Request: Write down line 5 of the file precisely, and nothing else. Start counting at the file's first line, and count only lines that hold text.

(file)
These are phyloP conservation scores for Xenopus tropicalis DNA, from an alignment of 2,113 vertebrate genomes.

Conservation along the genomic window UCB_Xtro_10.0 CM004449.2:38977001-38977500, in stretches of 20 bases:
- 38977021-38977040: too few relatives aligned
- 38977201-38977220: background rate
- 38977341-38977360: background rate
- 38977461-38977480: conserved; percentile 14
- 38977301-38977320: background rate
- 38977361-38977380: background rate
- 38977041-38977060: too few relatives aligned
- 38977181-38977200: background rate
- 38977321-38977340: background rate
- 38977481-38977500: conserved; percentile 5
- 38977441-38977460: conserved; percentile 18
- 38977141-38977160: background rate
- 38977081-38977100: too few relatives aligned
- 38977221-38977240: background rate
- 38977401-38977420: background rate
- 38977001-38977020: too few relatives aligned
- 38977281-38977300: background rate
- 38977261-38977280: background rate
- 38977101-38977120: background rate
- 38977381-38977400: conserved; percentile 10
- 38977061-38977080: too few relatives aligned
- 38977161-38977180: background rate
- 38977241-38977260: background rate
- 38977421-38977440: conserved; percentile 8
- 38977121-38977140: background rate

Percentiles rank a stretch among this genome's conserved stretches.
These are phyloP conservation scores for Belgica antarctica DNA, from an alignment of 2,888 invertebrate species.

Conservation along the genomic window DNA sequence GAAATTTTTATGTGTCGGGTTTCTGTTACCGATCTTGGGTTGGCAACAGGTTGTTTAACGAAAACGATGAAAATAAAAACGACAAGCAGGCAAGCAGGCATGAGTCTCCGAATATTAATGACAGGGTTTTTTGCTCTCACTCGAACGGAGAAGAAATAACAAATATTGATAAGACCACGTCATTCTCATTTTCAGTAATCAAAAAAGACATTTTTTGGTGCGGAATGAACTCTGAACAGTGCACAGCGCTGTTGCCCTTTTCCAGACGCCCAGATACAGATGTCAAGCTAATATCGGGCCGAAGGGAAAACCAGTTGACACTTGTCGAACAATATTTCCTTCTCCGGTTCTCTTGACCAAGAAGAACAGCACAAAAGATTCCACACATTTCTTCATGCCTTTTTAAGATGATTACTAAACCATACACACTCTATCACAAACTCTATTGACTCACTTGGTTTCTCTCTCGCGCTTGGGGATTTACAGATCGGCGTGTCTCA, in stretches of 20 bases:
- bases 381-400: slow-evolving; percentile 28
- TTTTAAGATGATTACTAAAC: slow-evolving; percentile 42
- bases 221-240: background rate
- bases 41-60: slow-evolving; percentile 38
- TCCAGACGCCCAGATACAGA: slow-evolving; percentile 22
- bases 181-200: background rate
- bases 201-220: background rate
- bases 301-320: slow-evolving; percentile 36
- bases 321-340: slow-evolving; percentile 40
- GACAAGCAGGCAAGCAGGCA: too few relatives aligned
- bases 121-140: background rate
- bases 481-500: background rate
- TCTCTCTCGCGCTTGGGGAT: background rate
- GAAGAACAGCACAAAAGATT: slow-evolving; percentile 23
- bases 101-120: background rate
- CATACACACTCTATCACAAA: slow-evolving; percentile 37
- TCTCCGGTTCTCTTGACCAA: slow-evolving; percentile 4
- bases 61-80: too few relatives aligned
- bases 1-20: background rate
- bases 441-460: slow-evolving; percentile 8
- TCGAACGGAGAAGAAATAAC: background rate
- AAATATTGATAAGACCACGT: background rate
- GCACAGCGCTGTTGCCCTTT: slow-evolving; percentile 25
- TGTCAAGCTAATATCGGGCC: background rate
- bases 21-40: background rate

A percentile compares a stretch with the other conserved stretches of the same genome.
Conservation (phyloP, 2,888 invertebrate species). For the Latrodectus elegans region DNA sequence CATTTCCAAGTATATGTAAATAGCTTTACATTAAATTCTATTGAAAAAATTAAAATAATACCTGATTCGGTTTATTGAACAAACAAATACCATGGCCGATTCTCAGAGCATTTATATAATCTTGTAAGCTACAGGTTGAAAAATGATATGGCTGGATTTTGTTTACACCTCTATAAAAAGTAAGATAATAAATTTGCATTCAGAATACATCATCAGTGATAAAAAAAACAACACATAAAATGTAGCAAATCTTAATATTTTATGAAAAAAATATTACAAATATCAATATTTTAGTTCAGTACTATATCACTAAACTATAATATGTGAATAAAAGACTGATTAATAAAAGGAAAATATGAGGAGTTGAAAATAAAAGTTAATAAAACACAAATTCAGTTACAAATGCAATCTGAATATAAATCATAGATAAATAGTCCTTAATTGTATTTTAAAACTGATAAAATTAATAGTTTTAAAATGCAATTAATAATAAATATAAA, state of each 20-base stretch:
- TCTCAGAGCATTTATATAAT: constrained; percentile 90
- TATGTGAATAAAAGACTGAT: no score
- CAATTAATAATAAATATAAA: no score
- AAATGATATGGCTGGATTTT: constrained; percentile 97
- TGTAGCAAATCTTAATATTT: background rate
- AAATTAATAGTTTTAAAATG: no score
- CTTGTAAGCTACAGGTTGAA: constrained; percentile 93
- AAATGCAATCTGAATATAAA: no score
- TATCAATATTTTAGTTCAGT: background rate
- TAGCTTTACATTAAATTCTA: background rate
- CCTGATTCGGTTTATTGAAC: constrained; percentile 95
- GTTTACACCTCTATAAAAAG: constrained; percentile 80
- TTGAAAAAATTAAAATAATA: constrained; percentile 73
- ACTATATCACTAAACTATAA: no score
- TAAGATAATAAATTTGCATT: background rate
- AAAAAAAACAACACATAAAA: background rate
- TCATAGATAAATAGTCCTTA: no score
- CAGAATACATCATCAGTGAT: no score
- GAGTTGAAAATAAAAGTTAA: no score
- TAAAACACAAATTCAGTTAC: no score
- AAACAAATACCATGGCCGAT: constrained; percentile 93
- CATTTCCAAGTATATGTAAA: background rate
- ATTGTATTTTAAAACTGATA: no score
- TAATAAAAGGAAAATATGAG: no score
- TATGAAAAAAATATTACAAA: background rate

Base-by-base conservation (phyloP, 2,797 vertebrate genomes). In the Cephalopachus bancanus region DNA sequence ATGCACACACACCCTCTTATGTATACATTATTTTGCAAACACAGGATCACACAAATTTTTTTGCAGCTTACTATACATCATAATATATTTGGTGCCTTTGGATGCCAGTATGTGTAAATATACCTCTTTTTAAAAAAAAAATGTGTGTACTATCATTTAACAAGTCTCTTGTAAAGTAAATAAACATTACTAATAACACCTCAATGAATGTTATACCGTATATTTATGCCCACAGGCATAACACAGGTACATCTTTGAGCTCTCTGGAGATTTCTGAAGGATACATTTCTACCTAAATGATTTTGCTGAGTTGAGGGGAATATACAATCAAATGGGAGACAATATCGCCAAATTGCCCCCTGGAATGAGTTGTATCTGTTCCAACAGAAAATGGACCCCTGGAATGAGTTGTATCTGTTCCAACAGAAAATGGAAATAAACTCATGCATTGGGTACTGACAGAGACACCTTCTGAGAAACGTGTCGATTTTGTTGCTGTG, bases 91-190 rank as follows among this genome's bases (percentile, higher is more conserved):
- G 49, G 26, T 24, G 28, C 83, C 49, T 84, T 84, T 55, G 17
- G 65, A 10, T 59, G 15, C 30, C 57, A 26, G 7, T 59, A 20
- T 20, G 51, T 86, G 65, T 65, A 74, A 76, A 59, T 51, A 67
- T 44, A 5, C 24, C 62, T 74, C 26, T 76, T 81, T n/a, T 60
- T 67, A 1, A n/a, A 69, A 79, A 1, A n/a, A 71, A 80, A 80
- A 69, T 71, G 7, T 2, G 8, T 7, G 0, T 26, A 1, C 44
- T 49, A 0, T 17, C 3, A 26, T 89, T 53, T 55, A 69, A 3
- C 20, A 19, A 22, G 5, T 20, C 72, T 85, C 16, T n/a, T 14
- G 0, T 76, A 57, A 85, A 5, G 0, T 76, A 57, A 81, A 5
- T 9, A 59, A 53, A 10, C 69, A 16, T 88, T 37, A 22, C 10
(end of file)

- 38977341-38977360: background rate